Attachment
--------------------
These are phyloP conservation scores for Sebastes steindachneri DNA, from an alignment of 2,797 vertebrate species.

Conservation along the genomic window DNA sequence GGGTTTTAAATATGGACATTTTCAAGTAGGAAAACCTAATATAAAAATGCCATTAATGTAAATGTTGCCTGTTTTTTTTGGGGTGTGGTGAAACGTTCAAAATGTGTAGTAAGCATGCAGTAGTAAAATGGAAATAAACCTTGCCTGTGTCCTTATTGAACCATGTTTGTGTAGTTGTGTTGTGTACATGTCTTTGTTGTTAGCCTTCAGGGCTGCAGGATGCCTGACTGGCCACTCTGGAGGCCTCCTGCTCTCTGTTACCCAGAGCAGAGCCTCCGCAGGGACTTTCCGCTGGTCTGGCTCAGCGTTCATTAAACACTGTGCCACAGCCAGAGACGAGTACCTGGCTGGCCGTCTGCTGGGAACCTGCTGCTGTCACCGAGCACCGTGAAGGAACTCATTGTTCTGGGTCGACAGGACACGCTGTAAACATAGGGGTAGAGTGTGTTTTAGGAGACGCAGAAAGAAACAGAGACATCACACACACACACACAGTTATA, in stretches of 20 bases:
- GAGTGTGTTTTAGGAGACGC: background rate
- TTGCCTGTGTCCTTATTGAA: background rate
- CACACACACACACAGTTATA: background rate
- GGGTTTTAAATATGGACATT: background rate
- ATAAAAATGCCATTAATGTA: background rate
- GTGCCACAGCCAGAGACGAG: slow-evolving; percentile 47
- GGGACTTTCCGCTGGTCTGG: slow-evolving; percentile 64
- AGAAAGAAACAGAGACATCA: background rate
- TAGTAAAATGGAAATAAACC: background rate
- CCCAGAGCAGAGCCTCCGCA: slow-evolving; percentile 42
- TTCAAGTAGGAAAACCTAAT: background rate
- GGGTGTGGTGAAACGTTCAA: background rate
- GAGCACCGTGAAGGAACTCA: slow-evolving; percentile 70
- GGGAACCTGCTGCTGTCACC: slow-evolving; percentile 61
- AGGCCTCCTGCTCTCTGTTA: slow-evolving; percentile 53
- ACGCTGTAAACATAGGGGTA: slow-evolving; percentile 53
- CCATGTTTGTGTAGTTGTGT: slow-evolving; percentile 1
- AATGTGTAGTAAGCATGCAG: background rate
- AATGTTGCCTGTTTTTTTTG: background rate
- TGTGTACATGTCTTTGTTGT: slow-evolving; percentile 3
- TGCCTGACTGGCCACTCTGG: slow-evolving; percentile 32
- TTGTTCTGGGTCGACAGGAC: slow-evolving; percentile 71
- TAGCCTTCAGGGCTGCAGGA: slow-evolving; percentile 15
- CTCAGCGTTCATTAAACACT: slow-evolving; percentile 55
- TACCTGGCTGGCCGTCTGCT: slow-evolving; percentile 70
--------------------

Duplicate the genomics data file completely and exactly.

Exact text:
These are phyloP conservation scores for Sebastes steindachneri DNA, from an alignment of 2,797 vertebrate species.

Conservation along the genomic window DNA sequence GGGTTTTAAATATGGACATTTTCAAGTAGGAAAACCTAATATAAAAATGCCATTAATGTAAATGTTGCCTGTTTTTTTTGGGGTGTGGTGAAACGTTCAAAATGTGTAGTAAGCATGCAGTAGTAAAATGGAAATAAACCTTGCCTGTGTCCTTATTGAACCATGTTTGTGTAGTTGTGTTGTGTACATGTCTTTGTTGTTAGCCTTCAGGGCTGCAGGATGCCTGACTGGCCACTCTGGAGGCCTCCTGCTCTCTGTTACCCAGAGCAGAGCCTCCGCAGGGACTTTCCGCTGGTCTGGCTCAGCGTTCATTAAACACTGTGCCACAGCCAGAGACGAGTACCTGGCTGGCCGTCTGCTGGGAACCTGCTGCTGTCACCGAGCACCGTGAAGGAACTCATTGTTCTGGGTCGACAGGACACGCTGTAAACATAGGGGTAGAGTGTGTTTTAGGAGACGCAGAAAGAAACAGAGACATCACACACACACACACAGTTATA, in stretches of 20 bases:
- GAGTGTGTTTTAGGAGACGC: background rate
- TTGCCTGTGTCCTTATTGAA: background rate
- CACACACACACACAGTTATA: background rate
- GGGTTTTAAATATGGACATT: background rate
- ATAAAAATGCCATTAATGTA: background rate
- GTGCCACAGCCAGAGACGAG: slow-evolving; percentile 47
- GGGACTTTCCGCTGGTCTGG: slow-evolving; percentile 64
- AGAAAGAAACAGAGACATCA: background rate
- TAGTAAAATGGAAATAAACC: background rate
- CCCAGAGCAGAGCCTCCGCA: slow-evolving; percentile 42
- TTCAAGTAGGAAAACCTAAT: background rate
- GGGTGTGGTGAAACGTTCAA: background rate
- GAGCACCGTGAAGGAACTCA: slow-evolving; percentile 70
- GGGAACCTGCTGCTGTCACC: slow-evolving; percentile 61
- AGGCCTCCTGCTCTCTGTTA: slow-evolving; percentile 53
- ACGCTGTAAACATAGGGGTA: slow-evolving; percentile 53
- CCATGTTTGTGTAGTTGTGT: slow-evolving; percentile 1
- AATGTGTAGTAAGCATGCAG: background rate
- AATGTTGCCTGTTTTTTTTG: background rate
- TGTGTACATGTCTTTGTTGT: slow-evolving; percentile 3
- TGCCTGACTGGCCACTCTGG: slow-evolving; percentile 32
- TTGTTCTGGGTCGACAGGAC: slow-evolving; percentile 71
- TAGCCTTCAGGGCTGCAGGA: slow-evolving; percentile 15
- CTCAGCGTTCATTAAACACT: slow-evolving; percentile 55
- TACCTGGCTGGCCGTCTGCT: slow-evolving; percentile 70